Part 34: Solomon Islands: June 23, 1943
It's time to finally clear out the Solomon Islands.
Allied Turn 12 (USA): June 22, 1943
Units continue to stream onto Vangunu Island.
With replenished supplies, the Marines Stay Frosty as they finally knock out Munda Point.
Kolombangara is all but conquered as well.
We haven't initiated the attack on Prieta yet. Another round of shelling will make it a much easier task.
The Seabees force a retreat from Buin, but they are wary about rushing into the village too quickly.
Axis Turn 12 (Japan): June 22, 1943
Air raids are heading toward Kolombangara, but we're more than prepared to deal with them.
The Australian tanks are being worn down, even by relatively light units.
Enemy artillery is not too effective against our tanks.
Allied Turn 13 (USA): June 23, 1943
Some solid hits suppress the enemy guns.
We wear down the defenders from the side just as we have forces arriving from the rear to take out the flak guns. The first troops have also made it ashore near Numa Numa.
Buin is taken. Hopefully our cruisers and the Pennsylvania will be sufficient to suppress the enemy forces.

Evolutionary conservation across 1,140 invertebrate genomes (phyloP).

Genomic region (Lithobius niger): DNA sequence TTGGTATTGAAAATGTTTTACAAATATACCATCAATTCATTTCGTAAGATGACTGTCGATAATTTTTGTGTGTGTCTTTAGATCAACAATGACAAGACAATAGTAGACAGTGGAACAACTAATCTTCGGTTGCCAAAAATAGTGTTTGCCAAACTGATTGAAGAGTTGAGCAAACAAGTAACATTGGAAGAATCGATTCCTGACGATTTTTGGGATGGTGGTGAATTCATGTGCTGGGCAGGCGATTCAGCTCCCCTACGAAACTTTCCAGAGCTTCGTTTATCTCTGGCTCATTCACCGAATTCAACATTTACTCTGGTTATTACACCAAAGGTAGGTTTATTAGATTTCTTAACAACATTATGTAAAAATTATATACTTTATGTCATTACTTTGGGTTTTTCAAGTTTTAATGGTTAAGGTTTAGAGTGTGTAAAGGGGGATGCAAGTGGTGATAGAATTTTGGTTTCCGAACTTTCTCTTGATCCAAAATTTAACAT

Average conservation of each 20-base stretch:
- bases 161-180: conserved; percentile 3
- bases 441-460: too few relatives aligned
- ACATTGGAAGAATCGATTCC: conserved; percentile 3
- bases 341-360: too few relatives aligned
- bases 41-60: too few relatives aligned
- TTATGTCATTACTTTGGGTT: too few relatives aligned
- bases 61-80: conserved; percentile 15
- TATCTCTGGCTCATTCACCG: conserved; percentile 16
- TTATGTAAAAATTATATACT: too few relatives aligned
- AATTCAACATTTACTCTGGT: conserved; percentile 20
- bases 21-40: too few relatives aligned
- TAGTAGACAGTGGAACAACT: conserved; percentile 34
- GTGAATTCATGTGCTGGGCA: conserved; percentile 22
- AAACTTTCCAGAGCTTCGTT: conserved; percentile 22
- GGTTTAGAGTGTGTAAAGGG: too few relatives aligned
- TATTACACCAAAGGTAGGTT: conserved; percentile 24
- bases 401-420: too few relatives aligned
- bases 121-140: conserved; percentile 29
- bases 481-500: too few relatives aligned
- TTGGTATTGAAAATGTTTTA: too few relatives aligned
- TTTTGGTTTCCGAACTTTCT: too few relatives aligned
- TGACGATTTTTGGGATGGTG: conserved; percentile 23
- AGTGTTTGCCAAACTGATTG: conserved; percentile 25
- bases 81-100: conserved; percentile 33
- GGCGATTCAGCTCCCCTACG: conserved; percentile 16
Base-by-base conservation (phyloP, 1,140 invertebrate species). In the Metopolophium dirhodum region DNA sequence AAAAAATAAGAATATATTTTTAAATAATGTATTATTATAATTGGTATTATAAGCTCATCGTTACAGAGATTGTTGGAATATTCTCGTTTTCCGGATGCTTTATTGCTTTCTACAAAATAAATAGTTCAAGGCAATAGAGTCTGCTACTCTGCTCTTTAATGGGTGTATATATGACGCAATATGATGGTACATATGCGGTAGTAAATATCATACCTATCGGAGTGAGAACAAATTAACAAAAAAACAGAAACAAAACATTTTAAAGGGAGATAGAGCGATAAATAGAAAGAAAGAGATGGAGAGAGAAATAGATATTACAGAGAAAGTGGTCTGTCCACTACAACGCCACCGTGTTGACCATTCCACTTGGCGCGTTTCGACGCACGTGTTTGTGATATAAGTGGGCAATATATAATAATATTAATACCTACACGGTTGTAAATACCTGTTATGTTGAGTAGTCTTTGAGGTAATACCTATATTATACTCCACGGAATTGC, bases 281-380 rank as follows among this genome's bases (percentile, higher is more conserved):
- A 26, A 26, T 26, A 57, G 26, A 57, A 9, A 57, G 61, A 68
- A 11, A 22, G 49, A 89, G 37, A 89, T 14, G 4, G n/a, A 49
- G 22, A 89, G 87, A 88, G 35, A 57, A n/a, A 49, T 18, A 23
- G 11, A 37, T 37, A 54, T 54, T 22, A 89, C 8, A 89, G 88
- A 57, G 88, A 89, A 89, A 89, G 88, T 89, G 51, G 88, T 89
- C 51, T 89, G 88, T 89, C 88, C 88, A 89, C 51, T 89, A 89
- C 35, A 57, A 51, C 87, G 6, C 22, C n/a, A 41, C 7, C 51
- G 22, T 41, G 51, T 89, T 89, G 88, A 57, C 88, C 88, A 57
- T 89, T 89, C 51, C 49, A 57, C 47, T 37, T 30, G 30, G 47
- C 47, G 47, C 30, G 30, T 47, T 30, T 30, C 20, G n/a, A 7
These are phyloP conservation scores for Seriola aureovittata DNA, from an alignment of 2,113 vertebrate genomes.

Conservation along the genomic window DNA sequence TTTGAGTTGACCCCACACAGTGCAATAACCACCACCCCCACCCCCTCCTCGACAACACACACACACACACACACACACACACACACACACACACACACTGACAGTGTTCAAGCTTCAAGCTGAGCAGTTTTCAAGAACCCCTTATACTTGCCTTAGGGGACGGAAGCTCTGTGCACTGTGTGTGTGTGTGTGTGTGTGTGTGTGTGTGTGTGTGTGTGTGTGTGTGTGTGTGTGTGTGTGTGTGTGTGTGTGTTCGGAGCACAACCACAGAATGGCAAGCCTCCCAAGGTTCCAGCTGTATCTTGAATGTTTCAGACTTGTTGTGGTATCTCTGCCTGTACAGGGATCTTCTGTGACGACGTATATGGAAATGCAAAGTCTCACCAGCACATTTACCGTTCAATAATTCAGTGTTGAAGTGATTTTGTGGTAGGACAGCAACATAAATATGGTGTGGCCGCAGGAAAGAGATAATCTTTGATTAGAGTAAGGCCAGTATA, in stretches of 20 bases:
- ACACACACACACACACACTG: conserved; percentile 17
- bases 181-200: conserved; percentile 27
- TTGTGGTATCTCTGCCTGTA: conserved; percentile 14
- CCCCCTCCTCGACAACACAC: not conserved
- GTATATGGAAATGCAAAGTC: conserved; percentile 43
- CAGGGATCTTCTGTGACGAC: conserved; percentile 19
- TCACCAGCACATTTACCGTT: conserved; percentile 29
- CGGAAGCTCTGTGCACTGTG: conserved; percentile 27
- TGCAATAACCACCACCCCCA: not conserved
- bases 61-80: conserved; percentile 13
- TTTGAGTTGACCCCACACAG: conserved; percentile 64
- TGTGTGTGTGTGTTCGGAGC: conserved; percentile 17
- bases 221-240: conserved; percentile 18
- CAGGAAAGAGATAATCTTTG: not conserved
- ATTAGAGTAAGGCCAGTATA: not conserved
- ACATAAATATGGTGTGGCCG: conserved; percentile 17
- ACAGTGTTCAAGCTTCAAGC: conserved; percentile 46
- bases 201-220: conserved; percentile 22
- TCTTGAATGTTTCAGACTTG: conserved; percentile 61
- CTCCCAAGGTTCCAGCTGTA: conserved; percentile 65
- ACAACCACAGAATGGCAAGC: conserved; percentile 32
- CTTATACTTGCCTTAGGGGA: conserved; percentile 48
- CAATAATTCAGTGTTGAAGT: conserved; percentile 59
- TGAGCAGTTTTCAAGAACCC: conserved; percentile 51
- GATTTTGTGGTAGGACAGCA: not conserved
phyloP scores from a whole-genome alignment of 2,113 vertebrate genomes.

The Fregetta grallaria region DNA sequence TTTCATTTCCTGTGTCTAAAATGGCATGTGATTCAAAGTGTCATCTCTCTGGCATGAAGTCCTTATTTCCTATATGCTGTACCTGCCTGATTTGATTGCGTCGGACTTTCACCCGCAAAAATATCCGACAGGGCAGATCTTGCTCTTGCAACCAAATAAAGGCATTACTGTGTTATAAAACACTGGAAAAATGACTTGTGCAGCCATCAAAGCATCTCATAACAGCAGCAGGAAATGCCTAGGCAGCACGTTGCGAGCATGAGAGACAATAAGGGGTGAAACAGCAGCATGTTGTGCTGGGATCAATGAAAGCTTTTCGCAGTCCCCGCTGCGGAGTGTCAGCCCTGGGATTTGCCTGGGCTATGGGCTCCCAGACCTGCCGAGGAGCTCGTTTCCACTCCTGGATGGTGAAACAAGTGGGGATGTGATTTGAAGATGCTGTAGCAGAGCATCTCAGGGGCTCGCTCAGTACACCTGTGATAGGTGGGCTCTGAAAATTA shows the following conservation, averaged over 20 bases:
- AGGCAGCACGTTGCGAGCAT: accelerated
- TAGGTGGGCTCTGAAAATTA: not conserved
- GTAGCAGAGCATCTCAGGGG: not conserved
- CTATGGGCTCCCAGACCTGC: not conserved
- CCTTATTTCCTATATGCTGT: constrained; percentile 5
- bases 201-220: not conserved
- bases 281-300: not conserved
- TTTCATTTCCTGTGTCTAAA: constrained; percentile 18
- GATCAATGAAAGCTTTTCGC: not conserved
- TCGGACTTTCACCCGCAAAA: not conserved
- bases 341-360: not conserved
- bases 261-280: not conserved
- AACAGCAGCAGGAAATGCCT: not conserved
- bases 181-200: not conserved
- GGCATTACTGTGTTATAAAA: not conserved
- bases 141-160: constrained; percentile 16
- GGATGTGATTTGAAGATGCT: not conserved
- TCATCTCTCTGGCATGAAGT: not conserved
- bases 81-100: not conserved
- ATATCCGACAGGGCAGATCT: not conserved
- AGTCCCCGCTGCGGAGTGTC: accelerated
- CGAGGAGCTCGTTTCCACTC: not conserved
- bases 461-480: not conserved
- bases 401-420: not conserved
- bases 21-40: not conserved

What is believed to be the last of the enemy units on New Georgia is dispatched by our M4 tanks.
Axis Turn 13 (Japan): June 23, 1943
At Numa Numa, there's a nasty surprise : heavy artillery guns (that's what is firing here), and a lot of enemy soldiers.
Scenario Gripe #3: Many of the units in this scenario are custom-made, instead of the normal ones off the unit roster. I don't know why they didn't just give them bonus experience. I can sort-of accept the unrealistic presence of heavy tanks, lots of ships, and extra enemy air power -- that at least is not too crazy for this game. But the mix of units just feels very artificial and makes the scenario feel over-designed.
The first wave of the landing fails completely against the tough resistance.
Allied Turn 14 (USA): June 23, 1943
Most of the forces at Prieta have been rendered ineffectual by our constant bombardment. We knock out the guns with ease.
Repeated assaults causes the dug-in forces in the town to yield as well.
Progress is made on Vangunu, but it's likely that more troops will be required here to really take control the island.
Axis Turn 14 (Japan): June 23, 1943
The Seabees hold against the first Japanese counterattack.
The Australian AT guns take a beating after being hit from multiple sides.
Allied Turn 15 (USA): June 23, 1943
The flamethrower tanks are clearing a path to Numa Numa.
The final Japanese airbase is on Vella Lavella, but it's defended by some quality fighter pilots.
On Vangunu, the fighting reaches a stalemate as the Japanese forces are forced back, and we regroup around the artillery guns.
Axis Turn 15 (Japan): June 23, 1943
Disaster strikes on Vangunu: the enemy pokes a gap into our lines and captures the guns.